Implementation of G-Computation on a Simulated Data Set: Demonstration of a Causal Inference Technique
The growing body of work in the epidemiology literature focused on G-computation includes theoretical explanations of the method but very few simulations or examples of application. The small number of G-computation analyses in the epidemiology literature relative to other causal inference approaches may be partially due to a lack of didactic explanations of the method targeted toward an epidemiology audience. The authors provide a step-by-step demonstration of G-computation that is intended to familiarize the reader with this procedure. The authors simulate a data set and then demonstrate both G-computation and traditional regression to draw connections and illustrate contrasts between their implementation and interpretation relative to the truth of the simulation protocol. A marginal structural model is used for effect estimation in the G-computation example. The authors conclude by answering a series of questions to emphasize the key characteristics of causal inference techniques and the G-computation procedure in particular.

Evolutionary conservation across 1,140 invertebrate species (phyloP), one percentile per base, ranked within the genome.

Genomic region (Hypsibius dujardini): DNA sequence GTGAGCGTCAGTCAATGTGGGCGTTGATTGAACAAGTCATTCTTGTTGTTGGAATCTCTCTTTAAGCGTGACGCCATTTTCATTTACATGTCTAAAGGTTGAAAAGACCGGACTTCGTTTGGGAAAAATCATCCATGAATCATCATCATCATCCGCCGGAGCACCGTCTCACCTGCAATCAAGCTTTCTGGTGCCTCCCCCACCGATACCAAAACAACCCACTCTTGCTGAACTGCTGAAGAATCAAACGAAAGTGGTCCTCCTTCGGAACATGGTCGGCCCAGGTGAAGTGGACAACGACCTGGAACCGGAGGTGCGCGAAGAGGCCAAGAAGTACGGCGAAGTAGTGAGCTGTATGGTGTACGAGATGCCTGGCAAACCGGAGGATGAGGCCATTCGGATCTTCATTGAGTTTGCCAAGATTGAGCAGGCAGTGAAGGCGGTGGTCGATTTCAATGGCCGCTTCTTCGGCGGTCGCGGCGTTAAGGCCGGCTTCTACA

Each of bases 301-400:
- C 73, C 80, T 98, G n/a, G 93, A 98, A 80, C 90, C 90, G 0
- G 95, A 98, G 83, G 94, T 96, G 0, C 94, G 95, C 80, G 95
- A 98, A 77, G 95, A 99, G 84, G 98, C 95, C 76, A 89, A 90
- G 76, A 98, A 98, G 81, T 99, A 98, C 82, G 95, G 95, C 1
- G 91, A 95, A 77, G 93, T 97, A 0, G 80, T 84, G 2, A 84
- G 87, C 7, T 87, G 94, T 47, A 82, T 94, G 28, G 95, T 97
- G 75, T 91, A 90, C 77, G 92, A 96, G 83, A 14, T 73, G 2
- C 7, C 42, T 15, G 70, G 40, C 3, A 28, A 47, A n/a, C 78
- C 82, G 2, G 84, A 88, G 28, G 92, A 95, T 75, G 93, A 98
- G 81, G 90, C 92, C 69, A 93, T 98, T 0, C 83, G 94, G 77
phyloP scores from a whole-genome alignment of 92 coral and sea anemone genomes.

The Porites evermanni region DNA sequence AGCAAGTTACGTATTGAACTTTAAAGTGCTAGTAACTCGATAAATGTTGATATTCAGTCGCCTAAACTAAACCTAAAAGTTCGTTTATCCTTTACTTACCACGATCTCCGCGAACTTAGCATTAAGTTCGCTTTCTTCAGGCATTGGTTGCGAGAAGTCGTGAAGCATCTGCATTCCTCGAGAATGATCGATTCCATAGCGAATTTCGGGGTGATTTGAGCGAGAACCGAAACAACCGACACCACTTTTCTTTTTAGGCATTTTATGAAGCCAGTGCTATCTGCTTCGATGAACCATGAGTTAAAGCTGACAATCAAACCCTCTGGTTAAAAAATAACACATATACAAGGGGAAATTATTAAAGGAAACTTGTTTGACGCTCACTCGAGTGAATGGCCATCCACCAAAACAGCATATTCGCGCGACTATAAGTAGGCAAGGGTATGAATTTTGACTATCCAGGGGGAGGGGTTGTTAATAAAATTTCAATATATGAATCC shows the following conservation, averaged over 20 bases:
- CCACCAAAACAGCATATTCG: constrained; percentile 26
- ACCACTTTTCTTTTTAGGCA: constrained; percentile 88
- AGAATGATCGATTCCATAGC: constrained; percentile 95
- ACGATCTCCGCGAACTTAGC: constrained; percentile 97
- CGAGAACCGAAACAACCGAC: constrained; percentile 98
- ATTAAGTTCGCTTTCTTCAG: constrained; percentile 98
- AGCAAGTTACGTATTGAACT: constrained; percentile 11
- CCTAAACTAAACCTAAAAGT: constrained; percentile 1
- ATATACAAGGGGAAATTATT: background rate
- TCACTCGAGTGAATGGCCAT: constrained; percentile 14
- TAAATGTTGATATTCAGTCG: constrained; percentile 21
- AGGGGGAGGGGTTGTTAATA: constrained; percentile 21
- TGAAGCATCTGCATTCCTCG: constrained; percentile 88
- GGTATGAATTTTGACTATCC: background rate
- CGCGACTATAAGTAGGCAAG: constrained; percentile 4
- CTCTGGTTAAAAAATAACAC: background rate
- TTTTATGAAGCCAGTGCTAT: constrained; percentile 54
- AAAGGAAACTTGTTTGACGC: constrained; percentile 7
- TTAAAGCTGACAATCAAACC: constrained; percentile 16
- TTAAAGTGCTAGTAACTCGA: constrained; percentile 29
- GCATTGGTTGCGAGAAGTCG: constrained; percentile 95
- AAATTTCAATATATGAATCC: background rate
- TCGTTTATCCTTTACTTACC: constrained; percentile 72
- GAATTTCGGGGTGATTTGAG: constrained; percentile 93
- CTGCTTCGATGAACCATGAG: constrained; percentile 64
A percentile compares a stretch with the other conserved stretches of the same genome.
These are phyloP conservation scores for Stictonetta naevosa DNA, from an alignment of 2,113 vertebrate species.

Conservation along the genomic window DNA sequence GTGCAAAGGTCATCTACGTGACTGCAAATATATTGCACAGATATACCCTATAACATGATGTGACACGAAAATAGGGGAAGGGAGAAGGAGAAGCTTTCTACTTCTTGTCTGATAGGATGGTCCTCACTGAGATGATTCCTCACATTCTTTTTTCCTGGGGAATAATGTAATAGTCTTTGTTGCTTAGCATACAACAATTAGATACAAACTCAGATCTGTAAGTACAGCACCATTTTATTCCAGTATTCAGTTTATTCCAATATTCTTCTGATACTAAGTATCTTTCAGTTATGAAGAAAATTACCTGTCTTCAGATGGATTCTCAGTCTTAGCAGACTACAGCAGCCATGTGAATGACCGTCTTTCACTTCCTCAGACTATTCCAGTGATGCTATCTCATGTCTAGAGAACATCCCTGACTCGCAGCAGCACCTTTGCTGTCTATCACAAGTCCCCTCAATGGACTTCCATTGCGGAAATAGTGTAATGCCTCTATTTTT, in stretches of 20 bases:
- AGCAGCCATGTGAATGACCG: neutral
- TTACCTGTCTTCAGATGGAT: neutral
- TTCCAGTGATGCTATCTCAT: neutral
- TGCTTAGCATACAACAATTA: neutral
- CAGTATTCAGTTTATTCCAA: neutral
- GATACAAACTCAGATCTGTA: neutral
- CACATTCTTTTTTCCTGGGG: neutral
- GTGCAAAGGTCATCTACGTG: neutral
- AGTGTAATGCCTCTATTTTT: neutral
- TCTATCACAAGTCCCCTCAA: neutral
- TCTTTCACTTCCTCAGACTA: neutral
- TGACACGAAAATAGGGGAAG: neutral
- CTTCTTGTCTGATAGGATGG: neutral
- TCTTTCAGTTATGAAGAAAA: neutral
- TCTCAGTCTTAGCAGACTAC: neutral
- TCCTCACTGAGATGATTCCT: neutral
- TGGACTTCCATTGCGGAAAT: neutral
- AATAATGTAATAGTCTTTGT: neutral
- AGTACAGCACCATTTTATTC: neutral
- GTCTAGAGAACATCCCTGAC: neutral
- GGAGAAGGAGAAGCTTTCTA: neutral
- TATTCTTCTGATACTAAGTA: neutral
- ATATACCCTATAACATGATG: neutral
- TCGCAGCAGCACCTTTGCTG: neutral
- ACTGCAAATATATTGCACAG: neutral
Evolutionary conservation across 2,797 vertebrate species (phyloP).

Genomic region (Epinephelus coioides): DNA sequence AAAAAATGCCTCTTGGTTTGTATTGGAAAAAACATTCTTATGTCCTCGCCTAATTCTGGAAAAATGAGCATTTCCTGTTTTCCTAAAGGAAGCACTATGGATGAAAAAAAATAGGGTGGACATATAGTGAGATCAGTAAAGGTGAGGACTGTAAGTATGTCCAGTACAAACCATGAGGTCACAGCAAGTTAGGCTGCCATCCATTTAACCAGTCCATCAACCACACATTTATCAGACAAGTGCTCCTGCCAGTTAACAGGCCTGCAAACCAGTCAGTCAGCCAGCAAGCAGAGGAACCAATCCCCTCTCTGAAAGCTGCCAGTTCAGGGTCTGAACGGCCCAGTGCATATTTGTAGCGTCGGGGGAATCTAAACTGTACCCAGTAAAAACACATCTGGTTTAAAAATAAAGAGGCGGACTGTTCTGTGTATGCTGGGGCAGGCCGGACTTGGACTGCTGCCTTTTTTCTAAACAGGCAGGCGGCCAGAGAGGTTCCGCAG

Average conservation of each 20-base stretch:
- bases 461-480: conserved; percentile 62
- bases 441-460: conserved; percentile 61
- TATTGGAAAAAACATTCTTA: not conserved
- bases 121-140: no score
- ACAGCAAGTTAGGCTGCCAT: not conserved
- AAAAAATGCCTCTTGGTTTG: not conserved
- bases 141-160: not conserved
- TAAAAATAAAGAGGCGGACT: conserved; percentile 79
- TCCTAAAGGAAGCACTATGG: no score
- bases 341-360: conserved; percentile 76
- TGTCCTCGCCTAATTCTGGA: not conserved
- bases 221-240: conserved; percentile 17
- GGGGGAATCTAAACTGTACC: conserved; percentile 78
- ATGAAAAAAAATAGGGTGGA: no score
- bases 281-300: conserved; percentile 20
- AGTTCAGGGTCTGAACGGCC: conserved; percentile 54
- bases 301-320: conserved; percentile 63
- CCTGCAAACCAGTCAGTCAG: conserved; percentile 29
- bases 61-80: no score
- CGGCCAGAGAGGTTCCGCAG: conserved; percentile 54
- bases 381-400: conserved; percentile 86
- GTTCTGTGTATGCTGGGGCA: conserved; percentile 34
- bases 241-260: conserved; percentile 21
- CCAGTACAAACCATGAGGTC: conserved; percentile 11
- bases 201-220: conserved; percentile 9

Jonathan M. Snowden, Sherri Rose, and Kathleen M. Mortimer. "Implementation of G-Computation on a Simulated Data Set: Demonstration of a Causal Inference Technique" American Journal of Epidemiology 173 (2011).